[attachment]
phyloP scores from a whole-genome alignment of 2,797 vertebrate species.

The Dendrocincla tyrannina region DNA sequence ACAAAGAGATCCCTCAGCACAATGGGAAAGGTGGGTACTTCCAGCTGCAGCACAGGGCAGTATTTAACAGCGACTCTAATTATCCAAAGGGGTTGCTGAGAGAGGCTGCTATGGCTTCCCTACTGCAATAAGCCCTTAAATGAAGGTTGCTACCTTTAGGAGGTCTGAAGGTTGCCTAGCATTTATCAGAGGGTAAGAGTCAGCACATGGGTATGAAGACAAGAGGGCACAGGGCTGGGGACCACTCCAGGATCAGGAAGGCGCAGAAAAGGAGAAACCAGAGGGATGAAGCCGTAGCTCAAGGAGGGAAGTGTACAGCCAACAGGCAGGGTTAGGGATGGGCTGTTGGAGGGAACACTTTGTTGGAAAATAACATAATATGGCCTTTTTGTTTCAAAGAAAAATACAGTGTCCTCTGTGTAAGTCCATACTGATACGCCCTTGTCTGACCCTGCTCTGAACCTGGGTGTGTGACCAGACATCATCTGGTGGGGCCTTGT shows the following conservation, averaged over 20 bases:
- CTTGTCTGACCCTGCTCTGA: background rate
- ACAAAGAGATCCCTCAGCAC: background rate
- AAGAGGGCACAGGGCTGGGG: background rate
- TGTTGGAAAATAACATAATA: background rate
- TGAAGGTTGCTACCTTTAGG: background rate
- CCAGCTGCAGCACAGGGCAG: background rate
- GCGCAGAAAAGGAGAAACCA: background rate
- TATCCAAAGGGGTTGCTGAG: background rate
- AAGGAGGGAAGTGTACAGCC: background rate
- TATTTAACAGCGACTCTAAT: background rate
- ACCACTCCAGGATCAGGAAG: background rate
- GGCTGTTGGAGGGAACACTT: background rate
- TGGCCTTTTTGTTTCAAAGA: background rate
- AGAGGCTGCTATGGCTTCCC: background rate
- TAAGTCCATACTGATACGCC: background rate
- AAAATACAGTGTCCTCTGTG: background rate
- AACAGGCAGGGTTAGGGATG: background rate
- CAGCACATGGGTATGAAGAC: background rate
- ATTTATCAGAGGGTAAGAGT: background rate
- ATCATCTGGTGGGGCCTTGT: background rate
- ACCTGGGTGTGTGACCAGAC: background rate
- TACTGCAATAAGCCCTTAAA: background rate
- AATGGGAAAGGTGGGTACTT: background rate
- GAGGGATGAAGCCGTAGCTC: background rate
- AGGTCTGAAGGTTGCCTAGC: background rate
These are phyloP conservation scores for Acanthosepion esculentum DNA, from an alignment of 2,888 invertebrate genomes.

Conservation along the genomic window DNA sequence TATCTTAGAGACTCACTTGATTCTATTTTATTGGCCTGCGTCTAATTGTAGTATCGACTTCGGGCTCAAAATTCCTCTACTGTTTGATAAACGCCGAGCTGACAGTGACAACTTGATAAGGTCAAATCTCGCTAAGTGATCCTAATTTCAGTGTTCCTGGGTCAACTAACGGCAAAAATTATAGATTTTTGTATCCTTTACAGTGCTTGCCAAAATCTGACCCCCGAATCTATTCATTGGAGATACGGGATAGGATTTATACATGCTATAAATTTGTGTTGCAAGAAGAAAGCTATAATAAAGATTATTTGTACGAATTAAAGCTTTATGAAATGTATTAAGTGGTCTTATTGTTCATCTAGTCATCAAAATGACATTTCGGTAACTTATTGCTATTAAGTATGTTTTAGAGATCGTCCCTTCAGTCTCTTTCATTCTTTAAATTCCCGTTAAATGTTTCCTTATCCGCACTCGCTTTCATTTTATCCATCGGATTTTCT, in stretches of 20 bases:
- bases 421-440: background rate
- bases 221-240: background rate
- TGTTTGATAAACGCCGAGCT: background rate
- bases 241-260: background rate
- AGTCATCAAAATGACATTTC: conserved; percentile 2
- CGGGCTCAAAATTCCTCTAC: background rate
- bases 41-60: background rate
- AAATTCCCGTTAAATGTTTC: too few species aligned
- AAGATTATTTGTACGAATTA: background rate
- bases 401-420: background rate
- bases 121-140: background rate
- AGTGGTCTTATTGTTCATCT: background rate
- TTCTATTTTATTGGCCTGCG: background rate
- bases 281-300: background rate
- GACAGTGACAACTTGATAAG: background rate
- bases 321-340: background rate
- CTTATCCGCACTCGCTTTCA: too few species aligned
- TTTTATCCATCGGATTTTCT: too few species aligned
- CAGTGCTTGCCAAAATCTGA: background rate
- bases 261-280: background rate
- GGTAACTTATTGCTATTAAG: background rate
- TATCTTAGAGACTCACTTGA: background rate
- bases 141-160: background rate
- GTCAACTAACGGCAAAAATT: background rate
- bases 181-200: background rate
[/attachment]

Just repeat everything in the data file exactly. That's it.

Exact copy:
phyloP scores from a whole-genome alignment of 2,797 vertebrate species.

The Dendrocincla tyrannina region DNA sequence ACAAAGAGATCCCTCAGCACAATGGGAAAGGTGGGTACTTCCAGCTGCAGCACAGGGCAGTATTTAACAGCGACTCTAATTATCCAAAGGGGTTGCTGAGAGAGGCTGCTATGGCTTCCCTACTGCAATAAGCCCTTAAATGAAGGTTGCTACCTTTAGGAGGTCTGAAGGTTGCCTAGCATTTATCAGAGGGTAAGAGTCAGCACATGGGTATGAAGACAAGAGGGCACAGGGCTGGGGACCACTCCAGGATCAGGAAGGCGCAGAAAAGGAGAAACCAGAGGGATGAAGCCGTAGCTCAAGGAGGGAAGTGTACAGCCAACAGGCAGGGTTAGGGATGGGCTGTTGGAGGGAACACTTTGTTGGAAAATAACATAATATGGCCTTTTTGTTTCAAAGAAAAATACAGTGTCCTCTGTGTAAGTCCATACTGATACGCCCTTGTCTGACCCTGCTCTGAACCTGGGTGTGTGACCAGACATCATCTGGTGGGGCCTTGT shows the following conservation, averaged over 20 bases:
- CTTGTCTGACCCTGCTCTGA: background rate
- ACAAAGAGATCCCTCAGCAC: background rate
- AAGAGGGCACAGGGCTGGGG: background rate
- TGTTGGAAAATAACATAATA: background rate
- TGAAGGTTGCTACCTTTAGG: background rate
- CCAGCTGCAGCACAGGGCAG: background rate
- GCGCAGAAAAGGAGAAACCA: background rate
- TATCCAAAGGGGTTGCTGAG: background rate
- AAGGAGGGAAGTGTACAGCC: background rate
- TATTTAACAGCGACTCTAAT: background rate
- ACCACTCCAGGATCAGGAAG: background rate
- GGCTGTTGGAGGGAACACTT: background rate
- TGGCCTTTTTGTTTCAAAGA: background rate
- AGAGGCTGCTATGGCTTCCC: background rate
- TAAGTCCATACTGATACGCC: background rate
- AAAATACAGTGTCCTCTGTG: background rate
- AACAGGCAGGGTTAGGGATG: background rate
- CAGCACATGGGTATGAAGAC: background rate
- ATTTATCAGAGGGTAAGAGT: background rate
- ATCATCTGGTGGGGCCTTGT: background rate
- ACCTGGGTGTGTGACCAGAC: background rate
- TACTGCAATAAGCCCTTAAA: background rate
- AATGGGAAAGGTGGGTACTT: background rate
- GAGGGATGAAGCCGTAGCTC: background rate
- AGGTCTGAAGGTTGCCTAGC: background rate
These are phyloP conservation scores for Acanthosepion esculentum DNA, from an alignment of 2,888 invertebrate genomes.

Conservation along the genomic window DNA sequence TATCTTAGAGACTCACTTGATTCTATTTTATTGGCCTGCGTCTAATTGTAGTATCGACTTCGGGCTCAAAATTCCTCTACTGTTTGATAAACGCCGAGCTGACAGTGACAACTTGATAAGGTCAAATCTCGCTAAGTGATCCTAATTTCAGTGTTCCTGGGTCAACTAACGGCAAAAATTATAGATTTTTGTATCCTTTACAGTGCTTGCCAAAATCTGACCCCCGAATCTATTCATTGGAGATACGGGATAGGATTTATACATGCTATAAATTTGTGTTGCAAGAAGAAAGCTATAATAAAGATTATTTGTACGAATTAAAGCTTTATGAAATGTATTAAGTGGTCTTATTGTTCATCTAGTCATCAAAATGACATTTCGGTAACTTATTGCTATTAAGTATGTTTTAGAGATCGTCCCTTCAGTCTCTTTCATTCTTTAAATTCCCGTTAAATGTTTCCTTATCCGCACTCGCTTTCATTTTATCCATCGGATTTTCT, in stretches of 20 bases:
- bases 421-440: background rate
- bases 221-240: background rate
- TGTTTGATAAACGCCGAGCT: background rate
- bases 241-260: background rate
- AGTCATCAAAATGACATTTC: conserved; percentile 2
- CGGGCTCAAAATTCCTCTAC: background rate
- bases 41-60: background rate
- AAATTCCCGTTAAATGTTTC: too few species aligned
- AAGATTATTTGTACGAATTA: background rate
- bases 401-420: background rate
- bases 121-140: background rate
- AGTGGTCTTATTGTTCATCT: background rate
- TTCTATTTTATTGGCCTGCG: background rate
- bases 281-300: background rate
- GACAGTGACAACTTGATAAG: background rate
- bases 321-340: background rate
- CTTATCCGCACTCGCTTTCA: too few species aligned
- TTTTATCCATCGGATTTTCT: too few species aligned
- CAGTGCTTGCCAAAATCTGA: background rate
- bases 261-280: background rate
- GGTAACTTATTGCTATTAAG: background rate
- TATCTTAGAGACTCACTTGA: background rate
- bases 141-160: background rate
- GTCAACTAACGGCAAAAATT: background rate
- bases 181-200: background rate